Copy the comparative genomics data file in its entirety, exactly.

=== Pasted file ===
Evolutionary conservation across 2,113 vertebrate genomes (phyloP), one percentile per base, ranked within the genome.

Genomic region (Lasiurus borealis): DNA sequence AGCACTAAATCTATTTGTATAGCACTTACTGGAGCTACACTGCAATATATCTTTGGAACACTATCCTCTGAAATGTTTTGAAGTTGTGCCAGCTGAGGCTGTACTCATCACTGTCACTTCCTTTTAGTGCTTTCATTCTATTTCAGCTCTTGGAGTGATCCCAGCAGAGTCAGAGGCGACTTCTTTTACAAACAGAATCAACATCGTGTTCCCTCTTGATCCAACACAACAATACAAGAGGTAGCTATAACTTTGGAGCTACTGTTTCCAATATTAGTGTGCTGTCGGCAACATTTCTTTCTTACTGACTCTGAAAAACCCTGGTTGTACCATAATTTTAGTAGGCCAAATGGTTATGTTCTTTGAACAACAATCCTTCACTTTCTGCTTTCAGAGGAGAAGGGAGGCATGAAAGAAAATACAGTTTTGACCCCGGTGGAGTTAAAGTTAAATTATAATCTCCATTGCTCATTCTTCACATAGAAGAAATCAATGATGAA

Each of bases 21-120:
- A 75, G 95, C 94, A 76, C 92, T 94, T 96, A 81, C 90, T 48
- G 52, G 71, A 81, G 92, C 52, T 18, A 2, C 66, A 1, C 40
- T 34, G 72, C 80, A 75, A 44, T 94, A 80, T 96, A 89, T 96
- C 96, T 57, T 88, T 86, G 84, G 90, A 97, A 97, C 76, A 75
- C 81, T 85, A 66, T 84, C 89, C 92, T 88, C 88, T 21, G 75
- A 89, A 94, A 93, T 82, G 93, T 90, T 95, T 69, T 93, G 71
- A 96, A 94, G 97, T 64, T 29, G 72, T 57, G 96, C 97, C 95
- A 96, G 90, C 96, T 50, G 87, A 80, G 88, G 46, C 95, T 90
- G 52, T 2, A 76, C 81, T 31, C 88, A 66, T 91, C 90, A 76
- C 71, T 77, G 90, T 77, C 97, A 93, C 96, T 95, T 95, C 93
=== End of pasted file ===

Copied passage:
Evolutionary conservation across 2,113 vertebrate genomes (phyloP), one percentile per base, ranked within the genome.

Genomic region (Lasiurus borealis): DNA sequence AGCACTAAATCTATTTGTATAGCACTTACTGGAGCTACACTGCAATATATCTTTGGAACACTATCCTCTGAAATGTTTTGAAGTTGTGCCAGCTGAGGCTGTACTCATCACTGTCACTTCCTTTTAGTGCTTTCATTCTATTTCAGCTCTTGGAGTGATCCCAGCAGAGTCAGAGGCGACTTCTTTTACAAACAGAATCAACATCGTGTTCCCTCTTGATCCAACACAACAATACAAGAGGTAGCTATAACTTTGGAGCTACTGTTTCCAATATTAGTGTGCTGTCGGCAACATTTCTTTCTTACTGACTCTGAAAAACCCTGGTTGTACCATAATTTTAGTAGGCCAAATGGTTATGTTCTTTGAACAACAATCCTTCACTTTCTGCTTTCAGAGGAGAAGGGAGGCATGAAAGAAAATACAGTTTTGACCCCGGTGGAGTTAAAGTTAAATTATAATCTCCATTGCTCATTCTTCACATAGAAGAAATCAATGATGAA

Each of bases 21-120:
- A 75, G 95, C 94, A 76, C 92, T 94, T 96, A 81, C 90, T 48
- G 52, G 71, A 81, G 92, C 52, T 18, A 2, C 66, A 1, C 40
- T 34, G 72, C 80, A 75, A 44, T 94, A 80, T 96, A 89, T 96
- C 96, T 57, T 88, T 86, G 84, G 90, A 97, A 97, C 76, A 75
- C 81, T 85, A 66, T 84, C 89, C 92, T 88, C 88, T 21, G 75
- A 89, A 94, A 93, T 82, G 93, T 90, T 95, T 69, T 93, G 71
- A 96, A 94, G 97, T 64, T 29, G 72, T 57, G 96, C 97, C 95
- A 96, G 90, C 96, T 50, G 87, A 80, G 88, G 46, C 95, T 90
- G 52, T 2, A 76, C 81, T 31, C 88, A 66, T 91, C 90, A 76
- C 71, T 77, G 90, T 77, C 97, A 93, C 96, T 95, T 95, C 93